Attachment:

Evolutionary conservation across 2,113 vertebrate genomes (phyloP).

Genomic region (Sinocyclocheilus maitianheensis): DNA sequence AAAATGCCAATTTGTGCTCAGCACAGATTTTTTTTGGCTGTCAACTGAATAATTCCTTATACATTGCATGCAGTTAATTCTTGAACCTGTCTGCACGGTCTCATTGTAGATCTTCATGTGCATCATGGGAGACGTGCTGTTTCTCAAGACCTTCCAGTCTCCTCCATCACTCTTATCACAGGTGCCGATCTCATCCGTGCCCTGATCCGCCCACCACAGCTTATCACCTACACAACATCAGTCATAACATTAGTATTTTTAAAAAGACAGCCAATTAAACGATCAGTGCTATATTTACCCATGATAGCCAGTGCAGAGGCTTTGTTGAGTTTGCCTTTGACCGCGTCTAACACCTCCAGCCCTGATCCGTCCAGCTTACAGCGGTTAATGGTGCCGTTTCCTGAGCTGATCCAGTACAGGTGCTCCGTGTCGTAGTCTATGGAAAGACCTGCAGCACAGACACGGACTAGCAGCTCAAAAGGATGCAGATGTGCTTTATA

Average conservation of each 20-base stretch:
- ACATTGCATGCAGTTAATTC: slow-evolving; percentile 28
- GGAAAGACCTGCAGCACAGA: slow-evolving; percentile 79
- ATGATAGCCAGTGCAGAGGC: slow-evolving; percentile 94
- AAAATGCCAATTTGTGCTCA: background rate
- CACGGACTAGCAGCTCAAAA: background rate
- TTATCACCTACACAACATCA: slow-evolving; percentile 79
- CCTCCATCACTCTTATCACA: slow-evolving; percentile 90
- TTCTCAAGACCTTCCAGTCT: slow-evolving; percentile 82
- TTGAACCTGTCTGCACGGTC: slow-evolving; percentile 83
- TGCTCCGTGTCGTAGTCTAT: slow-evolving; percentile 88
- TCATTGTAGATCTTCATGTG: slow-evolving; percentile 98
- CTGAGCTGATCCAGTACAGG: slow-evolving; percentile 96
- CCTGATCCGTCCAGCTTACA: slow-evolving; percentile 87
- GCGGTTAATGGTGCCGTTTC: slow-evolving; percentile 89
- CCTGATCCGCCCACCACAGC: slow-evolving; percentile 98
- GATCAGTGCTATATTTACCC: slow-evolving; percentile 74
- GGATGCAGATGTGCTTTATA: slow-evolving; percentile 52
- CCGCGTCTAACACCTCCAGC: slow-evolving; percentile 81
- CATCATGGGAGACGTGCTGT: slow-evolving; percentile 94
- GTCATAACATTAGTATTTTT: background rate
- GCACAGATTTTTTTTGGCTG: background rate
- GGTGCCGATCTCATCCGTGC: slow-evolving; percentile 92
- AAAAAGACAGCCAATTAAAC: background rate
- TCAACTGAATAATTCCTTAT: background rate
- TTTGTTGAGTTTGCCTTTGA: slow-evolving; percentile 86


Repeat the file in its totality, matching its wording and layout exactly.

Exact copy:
Evolutionary conservation across 2,113 vertebrate genomes (phyloP).

Genomic region (Sinocyclocheilus maitianheensis): DNA sequence AAAATGCCAATTTGTGCTCAGCACAGATTTTTTTTGGCTGTCAACTGAATAATTCCTTATACATTGCATGCAGTTAATTCTTGAACCTGTCTGCACGGTCTCATTGTAGATCTTCATGTGCATCATGGGAGACGTGCTGTTTCTCAAGACCTTCCAGTCTCCTCCATCACTCTTATCACAGGTGCCGATCTCATCCGTGCCCTGATCCGCCCACCACAGCTTATCACCTACACAACATCAGTCATAACATTAGTATTTTTAAAAAGACAGCCAATTAAACGATCAGTGCTATATTTACCCATGATAGCCAGTGCAGAGGCTTTGTTGAGTTTGCCTTTGACCGCGTCTAACACCTCCAGCCCTGATCCGTCCAGCTTACAGCGGTTAATGGTGCCGTTTCCTGAGCTGATCCAGTACAGGTGCTCCGTGTCGTAGTCTATGGAAAGACCTGCAGCACAGACACGGACTAGCAGCTCAAAAGGATGCAGATGTGCTTTATA

Average conservation of each 20-base stretch:
- ACATTGCATGCAGTTAATTC: slow-evolving; percentile 28
- GGAAAGACCTGCAGCACAGA: slow-evolving; percentile 79
- ATGATAGCCAGTGCAGAGGC: slow-evolving; percentile 94
- AAAATGCCAATTTGTGCTCA: background rate
- CACGGACTAGCAGCTCAAAA: background rate
- TTATCACCTACACAACATCA: slow-evolving; percentile 79
- CCTCCATCACTCTTATCACA: slow-evolving; percentile 90
- TTCTCAAGACCTTCCAGTCT: slow-evolving; percentile 82
- TTGAACCTGTCTGCACGGTC: slow-evolving; percentile 83
- TGCTCCGTGTCGTAGTCTAT: slow-evolving; percentile 88
- TCATTGTAGATCTTCATGTG: slow-evolving; percentile 98
- CTGAGCTGATCCAGTACAGG: slow-evolving; percentile 96
- CCTGATCCGTCCAGCTTACA: slow-evolving; percentile 87
- GCGGTTAATGGTGCCGTTTC: slow-evolving; percentile 89
- CCTGATCCGCCCACCACAGC: slow-evolving; percentile 98
- GATCAGTGCTATATTTACCC: slow-evolving; percentile 74
- GGATGCAGATGTGCTTTATA: slow-evolving; percentile 52
- CCGCGTCTAACACCTCCAGC: slow-evolving; percentile 81
- CATCATGGGAGACGTGCTGT: slow-evolving; percentile 94
- GTCATAACATTAGTATTTTT: background rate
- GCACAGATTTTTTTTGGCTG: background rate
- GGTGCCGATCTCATCCGTGC: slow-evolving; percentile 92
- AAAAAGACAGCCAATTAAAC: background rate
- TCAACTGAATAATTCCTTAT: background rate
- TTTGTTGAGTTTGCCTTTGA: slow-evolving; percentile 86